Introduction

Congenital myopathies (CM) are rare disorders characterized by early-onset muscle weakness and classified based on the predominance of particular histological anomalies on muscle biopsies. They have an estimated prevalence of about 1∶25 000 and are usually associated with neonatal or childhood onset, progressive or non-progressive muscle weakness, breathing difficulties and delayed motor milestones [1], [2]. The main congenital myopathy subgroups are protein aggregate myopathies (primarily nemaline myopathy), core myopathies and centronuclear myopathies (CNM), respectively characterized by rod-like protein accumulations, focal myofibrillar disorganization, and nuclear centralization on muscle biopsies [3]. Other congenital myopathy subgroups have been reported with different structural hallmarks [4]. As congenital myopathies are usually severe with a high recurrence risk in affected families, molecular diagnosis is important to provide an adequate healthcare and genetic counseling.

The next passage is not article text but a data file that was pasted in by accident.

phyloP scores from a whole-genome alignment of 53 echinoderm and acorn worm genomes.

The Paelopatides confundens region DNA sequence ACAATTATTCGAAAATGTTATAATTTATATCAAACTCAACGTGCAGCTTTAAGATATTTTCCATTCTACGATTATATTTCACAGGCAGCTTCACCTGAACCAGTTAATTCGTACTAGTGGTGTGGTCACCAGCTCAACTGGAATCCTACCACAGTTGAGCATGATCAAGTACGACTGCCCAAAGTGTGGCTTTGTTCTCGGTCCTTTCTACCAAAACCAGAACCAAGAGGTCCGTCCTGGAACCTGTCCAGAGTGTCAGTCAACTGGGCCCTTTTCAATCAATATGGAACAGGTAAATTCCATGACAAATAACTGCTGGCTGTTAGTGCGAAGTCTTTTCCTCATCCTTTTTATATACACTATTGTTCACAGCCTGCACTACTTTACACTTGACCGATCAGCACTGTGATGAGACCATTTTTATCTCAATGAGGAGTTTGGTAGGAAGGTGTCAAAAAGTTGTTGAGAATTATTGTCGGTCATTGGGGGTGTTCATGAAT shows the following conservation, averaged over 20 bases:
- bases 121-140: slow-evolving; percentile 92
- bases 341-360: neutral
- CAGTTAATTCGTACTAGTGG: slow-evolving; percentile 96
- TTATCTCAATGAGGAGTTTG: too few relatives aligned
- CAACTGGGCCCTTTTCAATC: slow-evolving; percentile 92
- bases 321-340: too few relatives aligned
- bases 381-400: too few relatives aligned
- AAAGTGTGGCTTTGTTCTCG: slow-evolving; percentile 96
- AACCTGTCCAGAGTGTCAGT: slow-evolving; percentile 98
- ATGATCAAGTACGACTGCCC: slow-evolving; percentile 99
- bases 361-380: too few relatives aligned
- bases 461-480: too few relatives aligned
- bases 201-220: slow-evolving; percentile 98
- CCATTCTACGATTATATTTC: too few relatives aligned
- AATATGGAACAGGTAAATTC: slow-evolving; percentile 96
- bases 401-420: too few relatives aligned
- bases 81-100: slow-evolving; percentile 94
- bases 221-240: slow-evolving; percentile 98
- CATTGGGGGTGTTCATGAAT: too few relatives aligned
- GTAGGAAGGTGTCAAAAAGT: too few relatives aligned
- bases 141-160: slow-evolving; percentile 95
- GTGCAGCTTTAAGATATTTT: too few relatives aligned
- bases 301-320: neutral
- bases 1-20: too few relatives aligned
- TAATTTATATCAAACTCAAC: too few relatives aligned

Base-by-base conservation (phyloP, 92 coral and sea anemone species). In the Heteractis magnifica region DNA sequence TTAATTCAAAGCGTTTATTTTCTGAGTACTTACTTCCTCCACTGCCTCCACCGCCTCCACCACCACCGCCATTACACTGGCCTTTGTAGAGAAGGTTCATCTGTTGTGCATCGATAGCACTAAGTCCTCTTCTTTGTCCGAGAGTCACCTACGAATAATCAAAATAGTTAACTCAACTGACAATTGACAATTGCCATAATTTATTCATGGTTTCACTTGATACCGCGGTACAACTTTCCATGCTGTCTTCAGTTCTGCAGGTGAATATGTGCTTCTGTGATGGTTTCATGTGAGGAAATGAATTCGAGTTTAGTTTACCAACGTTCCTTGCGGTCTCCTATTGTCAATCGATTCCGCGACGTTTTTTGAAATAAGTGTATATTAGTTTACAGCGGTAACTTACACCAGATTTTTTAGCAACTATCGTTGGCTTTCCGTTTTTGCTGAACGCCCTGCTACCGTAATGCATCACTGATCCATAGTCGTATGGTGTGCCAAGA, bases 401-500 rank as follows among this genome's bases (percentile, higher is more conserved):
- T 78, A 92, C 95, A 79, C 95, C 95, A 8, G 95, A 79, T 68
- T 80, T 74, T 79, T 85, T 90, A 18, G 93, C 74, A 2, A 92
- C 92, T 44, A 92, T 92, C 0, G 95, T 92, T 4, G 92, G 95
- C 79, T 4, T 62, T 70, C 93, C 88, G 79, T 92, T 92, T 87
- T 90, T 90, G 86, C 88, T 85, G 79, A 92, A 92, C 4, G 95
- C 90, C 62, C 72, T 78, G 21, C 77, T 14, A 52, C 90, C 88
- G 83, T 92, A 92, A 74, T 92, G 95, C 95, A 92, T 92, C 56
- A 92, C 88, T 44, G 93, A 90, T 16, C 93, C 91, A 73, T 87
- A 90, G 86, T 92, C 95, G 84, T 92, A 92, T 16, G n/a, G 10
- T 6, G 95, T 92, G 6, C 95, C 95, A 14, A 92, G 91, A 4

Although many genes have been associated with congenital myopathies in the past years, a recent study reported that only 16 out of 46 US patients were molecularly diagnosed [5]. This is due to the fact that despite clinical and histological examinations, the majority of the patients presented with unspecific features. Especially for the neonatal cases, a reliable diagnosis is often challenging. Another reason is the genetic heterogeneity in congenital myopathies with the implication of more than 20 known genes [4], opposing efficient molecular diagnosis. In addition, some of the genes implicated in congenital myopathies belong to the largest genes of the human genome, as TTN (363 exons; MIM#188840) mutated in congenital myopathy with fatal cardiomyopathy, NEB (183 exons; MIM#161650) mutated in nemaline myopathy, or RYR1 (106 exons; MIM#180901) mutated in different pathologies. The aim of this study was to propose and validate an integrated approach including exome sequencing for the diagnosis of congenital myopathies with neonatal and adult onset. The next generation sequencing technology has become an effective strategy for massively parallel analysis of a large number of genes and has led to the successful identification of several Mendelian disease genes [6]. This approach is however uncommonly used in routine molecular diagnosis despite its potential synergy with clinical and histological investigations. Sanger sequencing of single genes remains the major technique for monogenetic pathologies with characteristic clinical manifestations. It is time-consuming and not centralized, demonstrating the need for a more efficient diagnostic approach.